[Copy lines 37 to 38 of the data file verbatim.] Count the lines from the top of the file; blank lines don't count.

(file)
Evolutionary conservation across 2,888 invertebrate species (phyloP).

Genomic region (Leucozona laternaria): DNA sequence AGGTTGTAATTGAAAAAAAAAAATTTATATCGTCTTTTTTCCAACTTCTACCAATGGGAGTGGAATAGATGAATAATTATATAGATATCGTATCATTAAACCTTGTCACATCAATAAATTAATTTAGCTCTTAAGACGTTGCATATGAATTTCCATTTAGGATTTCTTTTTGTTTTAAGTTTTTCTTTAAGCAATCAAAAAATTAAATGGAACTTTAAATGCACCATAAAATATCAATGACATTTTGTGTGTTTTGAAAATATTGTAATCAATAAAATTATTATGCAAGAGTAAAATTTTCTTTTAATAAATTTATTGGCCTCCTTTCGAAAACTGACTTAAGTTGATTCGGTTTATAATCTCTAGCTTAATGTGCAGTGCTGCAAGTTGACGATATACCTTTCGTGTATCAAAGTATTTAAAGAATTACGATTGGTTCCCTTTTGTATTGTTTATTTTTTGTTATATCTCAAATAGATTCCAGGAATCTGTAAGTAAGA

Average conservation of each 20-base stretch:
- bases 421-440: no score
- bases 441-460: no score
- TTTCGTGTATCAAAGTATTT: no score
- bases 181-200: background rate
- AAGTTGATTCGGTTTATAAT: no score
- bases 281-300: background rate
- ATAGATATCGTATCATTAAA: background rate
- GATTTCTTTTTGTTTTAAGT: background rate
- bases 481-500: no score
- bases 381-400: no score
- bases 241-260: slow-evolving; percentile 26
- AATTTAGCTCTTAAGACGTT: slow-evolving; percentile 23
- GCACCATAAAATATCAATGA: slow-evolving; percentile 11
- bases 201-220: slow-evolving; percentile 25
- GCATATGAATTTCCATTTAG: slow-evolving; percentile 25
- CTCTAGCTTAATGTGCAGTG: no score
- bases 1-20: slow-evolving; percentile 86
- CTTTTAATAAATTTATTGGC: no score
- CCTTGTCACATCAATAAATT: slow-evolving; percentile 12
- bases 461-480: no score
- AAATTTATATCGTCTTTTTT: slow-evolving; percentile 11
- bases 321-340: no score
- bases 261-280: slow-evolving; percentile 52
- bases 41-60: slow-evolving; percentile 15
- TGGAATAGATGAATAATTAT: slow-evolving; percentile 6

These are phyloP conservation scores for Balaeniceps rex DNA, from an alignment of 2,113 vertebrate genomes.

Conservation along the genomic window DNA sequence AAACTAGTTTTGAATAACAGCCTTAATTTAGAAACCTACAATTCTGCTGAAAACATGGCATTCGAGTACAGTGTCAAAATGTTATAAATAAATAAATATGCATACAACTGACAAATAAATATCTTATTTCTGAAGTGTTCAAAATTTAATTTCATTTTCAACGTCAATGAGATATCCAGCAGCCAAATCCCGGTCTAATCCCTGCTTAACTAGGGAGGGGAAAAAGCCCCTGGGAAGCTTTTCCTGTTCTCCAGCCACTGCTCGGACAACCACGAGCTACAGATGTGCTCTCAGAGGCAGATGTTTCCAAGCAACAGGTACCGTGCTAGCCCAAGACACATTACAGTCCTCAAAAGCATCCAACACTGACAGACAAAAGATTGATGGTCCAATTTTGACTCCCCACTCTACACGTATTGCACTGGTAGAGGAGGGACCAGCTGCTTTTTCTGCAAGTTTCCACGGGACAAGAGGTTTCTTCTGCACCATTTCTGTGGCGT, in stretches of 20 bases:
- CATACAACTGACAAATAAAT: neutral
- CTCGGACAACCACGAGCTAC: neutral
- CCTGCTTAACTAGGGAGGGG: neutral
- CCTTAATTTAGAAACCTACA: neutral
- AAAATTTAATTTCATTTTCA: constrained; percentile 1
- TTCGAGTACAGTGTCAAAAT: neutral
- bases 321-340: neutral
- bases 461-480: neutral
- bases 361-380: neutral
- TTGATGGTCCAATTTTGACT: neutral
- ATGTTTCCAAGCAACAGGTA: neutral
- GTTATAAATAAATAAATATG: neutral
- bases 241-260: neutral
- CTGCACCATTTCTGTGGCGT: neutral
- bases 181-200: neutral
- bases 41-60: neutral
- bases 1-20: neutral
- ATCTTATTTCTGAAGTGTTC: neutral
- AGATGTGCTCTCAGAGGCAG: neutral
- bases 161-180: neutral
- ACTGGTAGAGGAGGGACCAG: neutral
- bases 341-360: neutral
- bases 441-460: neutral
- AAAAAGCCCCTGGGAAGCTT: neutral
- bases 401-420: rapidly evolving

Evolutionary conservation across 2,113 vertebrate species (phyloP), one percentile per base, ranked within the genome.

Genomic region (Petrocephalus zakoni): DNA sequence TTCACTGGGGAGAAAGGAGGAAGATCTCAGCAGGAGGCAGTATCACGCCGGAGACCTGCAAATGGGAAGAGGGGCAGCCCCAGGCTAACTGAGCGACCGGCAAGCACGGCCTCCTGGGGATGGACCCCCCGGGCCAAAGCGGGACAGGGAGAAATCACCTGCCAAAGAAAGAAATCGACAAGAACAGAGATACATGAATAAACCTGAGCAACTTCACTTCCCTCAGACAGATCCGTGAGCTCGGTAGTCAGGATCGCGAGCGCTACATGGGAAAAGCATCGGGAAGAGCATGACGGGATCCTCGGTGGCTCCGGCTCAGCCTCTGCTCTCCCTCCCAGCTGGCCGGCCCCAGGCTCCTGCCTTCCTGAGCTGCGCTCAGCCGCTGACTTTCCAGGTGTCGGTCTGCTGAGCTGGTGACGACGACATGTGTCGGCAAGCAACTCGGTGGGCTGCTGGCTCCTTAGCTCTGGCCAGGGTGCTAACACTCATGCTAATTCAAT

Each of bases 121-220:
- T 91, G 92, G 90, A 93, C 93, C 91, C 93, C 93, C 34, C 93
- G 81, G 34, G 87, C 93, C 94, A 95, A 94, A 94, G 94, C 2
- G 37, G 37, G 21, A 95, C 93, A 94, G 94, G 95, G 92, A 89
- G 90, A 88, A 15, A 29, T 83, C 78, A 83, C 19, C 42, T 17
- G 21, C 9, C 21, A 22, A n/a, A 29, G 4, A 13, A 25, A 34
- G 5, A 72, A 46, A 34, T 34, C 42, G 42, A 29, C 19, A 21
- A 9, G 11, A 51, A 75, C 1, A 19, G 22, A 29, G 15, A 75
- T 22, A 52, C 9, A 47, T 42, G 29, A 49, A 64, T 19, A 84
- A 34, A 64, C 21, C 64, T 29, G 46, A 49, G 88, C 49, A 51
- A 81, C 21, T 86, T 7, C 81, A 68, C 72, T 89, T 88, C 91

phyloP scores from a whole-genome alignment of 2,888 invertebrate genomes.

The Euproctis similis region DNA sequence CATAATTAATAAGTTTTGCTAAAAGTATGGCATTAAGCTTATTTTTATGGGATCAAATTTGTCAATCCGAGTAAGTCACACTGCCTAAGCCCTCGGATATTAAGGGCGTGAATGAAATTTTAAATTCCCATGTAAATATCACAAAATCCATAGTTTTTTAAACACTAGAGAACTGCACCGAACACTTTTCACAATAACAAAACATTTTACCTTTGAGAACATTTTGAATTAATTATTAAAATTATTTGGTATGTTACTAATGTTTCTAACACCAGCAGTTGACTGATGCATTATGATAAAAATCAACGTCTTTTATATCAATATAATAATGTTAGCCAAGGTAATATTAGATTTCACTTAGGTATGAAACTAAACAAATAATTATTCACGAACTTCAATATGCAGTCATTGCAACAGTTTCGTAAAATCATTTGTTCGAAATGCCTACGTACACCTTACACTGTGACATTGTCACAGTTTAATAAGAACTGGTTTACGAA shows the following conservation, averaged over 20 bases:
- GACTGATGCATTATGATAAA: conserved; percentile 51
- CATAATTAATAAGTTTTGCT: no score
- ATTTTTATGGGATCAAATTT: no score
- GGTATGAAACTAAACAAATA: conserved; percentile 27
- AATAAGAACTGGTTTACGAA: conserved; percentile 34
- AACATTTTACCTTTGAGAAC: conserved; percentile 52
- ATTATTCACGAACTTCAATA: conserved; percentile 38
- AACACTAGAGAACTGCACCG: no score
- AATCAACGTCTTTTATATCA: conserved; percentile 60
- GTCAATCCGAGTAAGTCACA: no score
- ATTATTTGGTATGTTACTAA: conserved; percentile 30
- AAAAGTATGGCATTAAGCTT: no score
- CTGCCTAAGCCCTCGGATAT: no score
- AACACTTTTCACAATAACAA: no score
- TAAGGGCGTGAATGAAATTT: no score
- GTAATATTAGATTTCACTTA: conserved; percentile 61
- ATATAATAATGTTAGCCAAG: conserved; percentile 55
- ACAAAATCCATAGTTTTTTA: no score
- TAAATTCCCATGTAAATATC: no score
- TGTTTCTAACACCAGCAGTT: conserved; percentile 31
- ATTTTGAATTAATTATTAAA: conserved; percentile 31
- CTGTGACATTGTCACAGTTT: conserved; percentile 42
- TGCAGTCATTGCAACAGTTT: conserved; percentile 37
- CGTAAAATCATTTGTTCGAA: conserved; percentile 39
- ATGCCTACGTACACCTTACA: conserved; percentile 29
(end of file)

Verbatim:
- bases 321-340: neutral
- bases 461-480: neutral